- Configuring your schema
- Add a basic type to the schema configuration
- Activating the default server
- Open up the default server that comes pre-configured with the module
- Building the schema
- Turn your schema configuration into executable code
- Building a schema with procedural code
- Use PHP code to build your schema
Configuring your schema
GraphQL is a strongly-typed API layer, so having a schema behind it is essential. Simply put:
- A schema consists of types
- Types consist of fields
- Fields can have arguments.
- Fields need to resolve
Queries are just fields on a type called "query". They can take arguments, and they must resolve.
There's a bit more to it than that, and if you want to learn more about GraphQL, you can read the full documentation, but for now, these three concepts will serve almost all of your needs to get started.
To start your first schema, open a new configuration file. Let's call it
SilverStripe\GraphQL\Schema\Schema: schemas: # your schemas here
Let's populate a schema that is pre-configured for us out of the box,
SilverStripe\GraphQL\Schema\Schema: schemas: default: config: # general schema config here types: # your generic types here models: # your dataobjects here queries: # your queries here mutations: # your mutations here
Avoid config flushes
Because the schema YAML is only consumed at build time and never used at runtime, it doesn't
make much sense to store it in the configuration layer, because it just means you'll
flush=1 every time you make a schema update, which will slow down your builds.
It is recommended that you store your schema YAML outside of the _config directory to increase performance and remove the need for flushing.
We can do this by adding a
src key to our schema definition that maps to a directory
relative to the project root.
SilverStripe\GraphQL\Schema\Schema: schemas: default: src: app/_graphql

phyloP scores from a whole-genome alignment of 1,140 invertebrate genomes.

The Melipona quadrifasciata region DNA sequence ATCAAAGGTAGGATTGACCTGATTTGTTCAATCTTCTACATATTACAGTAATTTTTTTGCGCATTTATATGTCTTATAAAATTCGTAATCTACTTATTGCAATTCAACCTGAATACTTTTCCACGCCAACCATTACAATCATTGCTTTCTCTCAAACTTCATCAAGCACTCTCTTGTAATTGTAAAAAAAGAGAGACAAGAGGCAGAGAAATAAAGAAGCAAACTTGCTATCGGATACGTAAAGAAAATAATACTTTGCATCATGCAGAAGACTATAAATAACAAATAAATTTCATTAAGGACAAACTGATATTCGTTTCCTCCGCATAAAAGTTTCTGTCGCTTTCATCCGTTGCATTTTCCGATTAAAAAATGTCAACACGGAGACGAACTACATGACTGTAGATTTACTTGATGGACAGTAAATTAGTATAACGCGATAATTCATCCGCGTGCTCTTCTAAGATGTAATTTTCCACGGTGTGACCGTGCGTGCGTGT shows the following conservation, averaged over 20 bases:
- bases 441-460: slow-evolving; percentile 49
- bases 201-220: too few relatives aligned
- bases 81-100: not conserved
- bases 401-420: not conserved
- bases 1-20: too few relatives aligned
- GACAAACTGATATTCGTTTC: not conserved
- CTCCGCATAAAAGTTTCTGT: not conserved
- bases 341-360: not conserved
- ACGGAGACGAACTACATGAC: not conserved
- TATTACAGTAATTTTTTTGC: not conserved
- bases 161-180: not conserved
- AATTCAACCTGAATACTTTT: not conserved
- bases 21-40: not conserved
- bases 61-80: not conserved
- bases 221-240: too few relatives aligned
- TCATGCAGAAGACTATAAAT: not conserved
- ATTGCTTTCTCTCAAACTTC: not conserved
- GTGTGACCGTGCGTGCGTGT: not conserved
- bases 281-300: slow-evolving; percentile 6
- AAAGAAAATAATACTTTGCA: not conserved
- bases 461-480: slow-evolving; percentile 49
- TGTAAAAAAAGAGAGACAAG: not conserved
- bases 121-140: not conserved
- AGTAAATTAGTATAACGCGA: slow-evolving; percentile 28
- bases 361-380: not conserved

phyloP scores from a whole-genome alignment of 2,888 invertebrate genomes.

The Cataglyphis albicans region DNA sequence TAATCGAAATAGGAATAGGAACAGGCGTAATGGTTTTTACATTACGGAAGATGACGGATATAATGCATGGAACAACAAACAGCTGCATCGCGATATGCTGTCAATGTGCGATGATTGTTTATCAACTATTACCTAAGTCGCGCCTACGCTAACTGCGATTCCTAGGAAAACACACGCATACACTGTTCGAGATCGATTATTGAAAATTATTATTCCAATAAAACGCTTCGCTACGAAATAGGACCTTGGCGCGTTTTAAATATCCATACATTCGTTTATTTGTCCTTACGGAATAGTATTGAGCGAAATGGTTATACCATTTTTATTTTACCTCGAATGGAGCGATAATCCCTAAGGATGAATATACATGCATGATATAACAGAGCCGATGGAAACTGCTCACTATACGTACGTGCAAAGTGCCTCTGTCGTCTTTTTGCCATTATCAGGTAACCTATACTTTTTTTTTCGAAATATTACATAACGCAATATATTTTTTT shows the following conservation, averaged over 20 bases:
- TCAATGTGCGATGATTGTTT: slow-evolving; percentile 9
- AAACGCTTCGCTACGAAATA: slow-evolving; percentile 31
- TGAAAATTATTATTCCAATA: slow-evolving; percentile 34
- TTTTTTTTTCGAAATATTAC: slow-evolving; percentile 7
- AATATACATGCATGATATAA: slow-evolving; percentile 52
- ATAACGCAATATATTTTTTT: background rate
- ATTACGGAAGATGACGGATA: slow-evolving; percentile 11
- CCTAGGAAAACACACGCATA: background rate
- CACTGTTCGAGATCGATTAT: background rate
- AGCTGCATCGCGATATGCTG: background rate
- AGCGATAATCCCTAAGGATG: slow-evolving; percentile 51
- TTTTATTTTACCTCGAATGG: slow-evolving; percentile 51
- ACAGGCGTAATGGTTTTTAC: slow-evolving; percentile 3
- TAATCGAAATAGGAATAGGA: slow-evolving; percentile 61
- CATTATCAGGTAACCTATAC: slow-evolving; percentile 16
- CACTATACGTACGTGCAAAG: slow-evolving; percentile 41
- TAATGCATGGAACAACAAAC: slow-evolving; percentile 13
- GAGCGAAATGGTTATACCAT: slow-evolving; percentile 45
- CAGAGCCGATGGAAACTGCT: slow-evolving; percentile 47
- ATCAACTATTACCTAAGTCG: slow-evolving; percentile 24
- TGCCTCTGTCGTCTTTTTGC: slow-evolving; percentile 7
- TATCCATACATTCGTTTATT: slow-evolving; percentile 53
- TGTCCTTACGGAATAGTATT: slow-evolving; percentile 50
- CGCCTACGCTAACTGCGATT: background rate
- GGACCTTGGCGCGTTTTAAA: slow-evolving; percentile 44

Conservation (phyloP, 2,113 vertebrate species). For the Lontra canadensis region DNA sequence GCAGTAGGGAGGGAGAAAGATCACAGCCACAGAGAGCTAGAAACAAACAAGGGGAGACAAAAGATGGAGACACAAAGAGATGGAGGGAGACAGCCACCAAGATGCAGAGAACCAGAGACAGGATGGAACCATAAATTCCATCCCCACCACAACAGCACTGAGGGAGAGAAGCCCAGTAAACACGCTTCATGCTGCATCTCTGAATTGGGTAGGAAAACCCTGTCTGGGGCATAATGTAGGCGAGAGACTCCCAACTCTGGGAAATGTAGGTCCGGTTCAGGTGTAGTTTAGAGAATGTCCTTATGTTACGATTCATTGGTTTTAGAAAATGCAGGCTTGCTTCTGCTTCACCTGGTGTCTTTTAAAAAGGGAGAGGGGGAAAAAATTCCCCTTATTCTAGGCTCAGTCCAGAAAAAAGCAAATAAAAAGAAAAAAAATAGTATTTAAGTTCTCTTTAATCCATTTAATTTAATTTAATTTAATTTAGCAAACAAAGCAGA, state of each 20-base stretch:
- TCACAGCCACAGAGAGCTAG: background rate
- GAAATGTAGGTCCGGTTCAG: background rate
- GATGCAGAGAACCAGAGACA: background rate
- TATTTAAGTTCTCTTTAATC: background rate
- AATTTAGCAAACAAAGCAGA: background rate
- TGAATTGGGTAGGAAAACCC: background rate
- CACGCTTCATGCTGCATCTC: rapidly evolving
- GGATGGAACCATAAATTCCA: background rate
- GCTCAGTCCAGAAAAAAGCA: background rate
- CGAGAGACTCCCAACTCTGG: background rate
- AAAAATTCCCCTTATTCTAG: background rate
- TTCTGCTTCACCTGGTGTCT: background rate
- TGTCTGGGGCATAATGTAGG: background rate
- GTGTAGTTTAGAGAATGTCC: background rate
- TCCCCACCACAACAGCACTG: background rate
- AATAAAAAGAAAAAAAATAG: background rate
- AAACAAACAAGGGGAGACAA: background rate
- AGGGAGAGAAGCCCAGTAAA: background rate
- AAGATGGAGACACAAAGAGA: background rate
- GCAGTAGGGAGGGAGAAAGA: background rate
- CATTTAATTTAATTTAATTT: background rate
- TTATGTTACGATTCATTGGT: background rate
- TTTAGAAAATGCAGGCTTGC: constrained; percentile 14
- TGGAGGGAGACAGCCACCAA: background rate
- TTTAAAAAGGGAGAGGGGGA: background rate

SilverStripe\GraphQL\Schema\Schema: schemas: default: src: - app/_graphql - module/_graphql
Now, in our
app/_graphql file, we can create YAML file definitions.
srcattribute, those are still a standard config changes.
# no schema key needed. it's implied! config: # your schema config here types: # your generic types here models: # your dataobjects here queries: # your queries here mutations: # your mutations here
Namespacing your schema files
Your schema YAML file will get quite bloated if it's just used as a monolithic source of truth
like this. We can tidy this up quite a bit by simply placing the files in directories that map
to the keys they populate -- e.g.
There are two approaches to namespacing:
- By filename
- By directory name
Namespacing by directory name
If you use a parent directory name (at any depth) of one of the four keywords above, it will be implicitly placed in the corresponding section of the schema.
# my schema config here
# my type definitions here
# my type definitions here
Namespacing by filename
If the filename is named one of the four keywords above, it will be implicitly placed in the corresponding section of the schema. This only works in the root source directory.
# my types here
# my models here
Going even more granular
These special directories can contain multiple files that will all merge together, so you can even create one file per type, or some other convention. All that matters is that the parent directory name matches one of the schema keys.
The following are perfectly valid:
In addition to all the keys mentioned above, each schema can declare a generic
config. This are mostly used for assigning or removing plugins
An important subsection of
modelConfig, where you can configure settings for specific
Like the other sections, it can have its own
config.yml, or just be added as a
mapping to a generic schema yaml document.
modelConfig: DataObject: plugins: inheritance: true operations: read: plugins: readVersion: false paginateList: false
Defining a basic type
Let's define a generic type for our GraphQL schema.
Country: fields: name: String code: String population: Int languages: '[String]'
To define a type as a list, you wrap it in brackets:
To define a type as required (non-null), you add an exclamation mark:
Often times, you may want to do both: